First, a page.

Again, from Fig. 1 we can see that Debian 8.2 updated all these three projects to a newer version where all of their licenses are upgraded to GPL-3.0, thus this license inconsistency disappears.

    The case of project JSON-lib and jenkins-json discussed earlier also applies here.

  • The source code that contained the license inconsistency was removed or changed—thus no longer identical. In this research since we only inspect identical files, only files that contain the same token sequences are considered that they are from the same origin. If the source code of a file changed dramatically which made their token sequences different from the corresponding files, or if the relevant source file was removed in the new version, then the license inconsistencies will no longer be reported by our method.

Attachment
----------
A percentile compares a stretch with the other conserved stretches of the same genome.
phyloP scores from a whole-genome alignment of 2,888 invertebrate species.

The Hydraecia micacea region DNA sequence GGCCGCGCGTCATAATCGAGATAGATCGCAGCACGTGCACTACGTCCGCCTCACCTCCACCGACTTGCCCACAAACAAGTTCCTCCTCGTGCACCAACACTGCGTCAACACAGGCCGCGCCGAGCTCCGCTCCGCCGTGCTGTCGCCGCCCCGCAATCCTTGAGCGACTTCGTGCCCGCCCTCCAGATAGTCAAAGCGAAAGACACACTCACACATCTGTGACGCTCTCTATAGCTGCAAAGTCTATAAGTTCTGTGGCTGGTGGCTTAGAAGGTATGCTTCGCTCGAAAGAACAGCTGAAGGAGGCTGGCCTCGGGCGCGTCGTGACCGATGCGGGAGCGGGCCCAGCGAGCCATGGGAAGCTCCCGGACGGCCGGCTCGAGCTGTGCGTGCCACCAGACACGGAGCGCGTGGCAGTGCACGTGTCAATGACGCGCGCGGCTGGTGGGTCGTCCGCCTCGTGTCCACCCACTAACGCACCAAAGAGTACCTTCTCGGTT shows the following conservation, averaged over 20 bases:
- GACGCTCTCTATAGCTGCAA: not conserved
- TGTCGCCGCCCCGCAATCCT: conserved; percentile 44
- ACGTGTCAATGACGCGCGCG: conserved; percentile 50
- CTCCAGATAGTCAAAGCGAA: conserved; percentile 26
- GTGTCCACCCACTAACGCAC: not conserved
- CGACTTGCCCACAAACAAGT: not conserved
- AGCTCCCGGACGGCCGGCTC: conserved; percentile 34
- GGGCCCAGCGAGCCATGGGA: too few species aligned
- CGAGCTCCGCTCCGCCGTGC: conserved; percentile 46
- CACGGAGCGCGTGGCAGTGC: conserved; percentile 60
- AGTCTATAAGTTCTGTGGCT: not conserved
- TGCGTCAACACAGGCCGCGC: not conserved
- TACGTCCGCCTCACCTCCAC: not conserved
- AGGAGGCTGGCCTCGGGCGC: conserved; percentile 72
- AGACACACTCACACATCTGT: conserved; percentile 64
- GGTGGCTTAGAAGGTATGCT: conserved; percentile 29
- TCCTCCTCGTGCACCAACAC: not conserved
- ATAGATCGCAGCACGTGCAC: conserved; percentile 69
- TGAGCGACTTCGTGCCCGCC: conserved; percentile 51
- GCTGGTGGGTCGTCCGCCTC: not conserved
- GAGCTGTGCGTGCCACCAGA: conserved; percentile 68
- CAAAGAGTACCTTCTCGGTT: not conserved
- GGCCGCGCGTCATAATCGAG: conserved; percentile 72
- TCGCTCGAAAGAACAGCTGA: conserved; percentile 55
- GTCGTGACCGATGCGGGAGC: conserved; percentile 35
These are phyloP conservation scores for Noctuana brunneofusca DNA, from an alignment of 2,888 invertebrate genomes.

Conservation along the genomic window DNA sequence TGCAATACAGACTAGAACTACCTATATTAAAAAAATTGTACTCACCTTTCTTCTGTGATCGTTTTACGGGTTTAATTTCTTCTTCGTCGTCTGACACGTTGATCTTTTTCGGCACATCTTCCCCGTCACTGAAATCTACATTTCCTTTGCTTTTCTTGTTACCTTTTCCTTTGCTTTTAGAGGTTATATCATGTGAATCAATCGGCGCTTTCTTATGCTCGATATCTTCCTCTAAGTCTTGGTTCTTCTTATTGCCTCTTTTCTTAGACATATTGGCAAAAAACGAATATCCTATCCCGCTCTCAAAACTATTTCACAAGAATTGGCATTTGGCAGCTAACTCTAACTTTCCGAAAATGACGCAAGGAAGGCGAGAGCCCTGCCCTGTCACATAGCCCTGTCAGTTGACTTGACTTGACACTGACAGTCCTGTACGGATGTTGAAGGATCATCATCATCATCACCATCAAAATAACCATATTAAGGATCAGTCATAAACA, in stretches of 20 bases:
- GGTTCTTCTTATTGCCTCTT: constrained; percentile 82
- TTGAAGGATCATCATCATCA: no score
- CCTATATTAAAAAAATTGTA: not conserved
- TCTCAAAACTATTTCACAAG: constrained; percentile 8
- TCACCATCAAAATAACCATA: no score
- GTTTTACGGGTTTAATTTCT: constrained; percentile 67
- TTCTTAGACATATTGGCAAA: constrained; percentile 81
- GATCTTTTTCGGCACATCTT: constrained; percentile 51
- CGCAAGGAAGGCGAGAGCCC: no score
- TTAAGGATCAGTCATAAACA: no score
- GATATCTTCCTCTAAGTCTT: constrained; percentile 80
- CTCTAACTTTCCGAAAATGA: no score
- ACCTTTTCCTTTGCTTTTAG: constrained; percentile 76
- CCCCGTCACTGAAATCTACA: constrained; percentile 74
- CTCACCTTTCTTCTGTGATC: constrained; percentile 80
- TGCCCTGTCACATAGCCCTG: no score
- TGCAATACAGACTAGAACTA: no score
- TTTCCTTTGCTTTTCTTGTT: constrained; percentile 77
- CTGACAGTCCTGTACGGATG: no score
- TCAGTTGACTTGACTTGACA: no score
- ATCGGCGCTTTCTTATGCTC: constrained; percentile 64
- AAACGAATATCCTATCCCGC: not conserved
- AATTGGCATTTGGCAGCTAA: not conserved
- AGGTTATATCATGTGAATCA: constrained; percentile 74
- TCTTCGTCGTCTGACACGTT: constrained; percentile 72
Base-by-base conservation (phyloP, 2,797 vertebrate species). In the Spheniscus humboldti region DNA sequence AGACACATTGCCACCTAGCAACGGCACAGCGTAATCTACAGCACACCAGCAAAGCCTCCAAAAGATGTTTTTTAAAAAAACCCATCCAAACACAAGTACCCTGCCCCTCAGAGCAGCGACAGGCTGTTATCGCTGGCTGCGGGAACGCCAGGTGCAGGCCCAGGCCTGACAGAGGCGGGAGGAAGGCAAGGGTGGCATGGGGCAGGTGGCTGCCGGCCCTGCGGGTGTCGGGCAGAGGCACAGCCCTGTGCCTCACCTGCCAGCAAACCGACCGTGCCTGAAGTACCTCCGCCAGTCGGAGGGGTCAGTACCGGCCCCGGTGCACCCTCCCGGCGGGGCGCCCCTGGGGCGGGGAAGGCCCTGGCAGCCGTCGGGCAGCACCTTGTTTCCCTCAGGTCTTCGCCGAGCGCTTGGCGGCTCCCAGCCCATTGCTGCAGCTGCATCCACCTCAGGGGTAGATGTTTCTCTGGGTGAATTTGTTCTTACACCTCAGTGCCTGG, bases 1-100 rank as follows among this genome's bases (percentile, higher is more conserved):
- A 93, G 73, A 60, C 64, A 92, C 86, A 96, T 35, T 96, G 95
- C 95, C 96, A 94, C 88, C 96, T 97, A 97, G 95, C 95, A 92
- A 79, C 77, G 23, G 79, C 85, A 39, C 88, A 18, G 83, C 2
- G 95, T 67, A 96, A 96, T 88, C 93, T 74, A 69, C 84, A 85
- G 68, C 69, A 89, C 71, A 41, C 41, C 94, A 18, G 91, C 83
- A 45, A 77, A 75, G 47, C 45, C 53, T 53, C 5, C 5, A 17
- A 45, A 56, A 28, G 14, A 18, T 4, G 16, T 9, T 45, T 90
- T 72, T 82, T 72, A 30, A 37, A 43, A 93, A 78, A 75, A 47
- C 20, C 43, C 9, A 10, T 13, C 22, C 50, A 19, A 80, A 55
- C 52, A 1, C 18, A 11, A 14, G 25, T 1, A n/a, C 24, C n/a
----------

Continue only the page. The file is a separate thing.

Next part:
For example, there is a file in project icu which is under IBM copyrights in both versions of Debian. This file was reused in project openjdk-7 but with a GPL-2.0 license in Debian 7.5. Thus this case of license inconsistency was reported in Debian 7.5. However, the source code of the file in openjdk-7 was changed in Debian 8.2 while the license remained the same. Our method no longer not consider them as file clones since they have different token sequences, thus the license inconsistency disappears in the newer version of Debian.

4 Discussion

4.1 Revisiting the Research Questions

The answer to our research questions are as follows:

RQ1:What are the evolution patterns of license inconsistencies and the underlying reasons?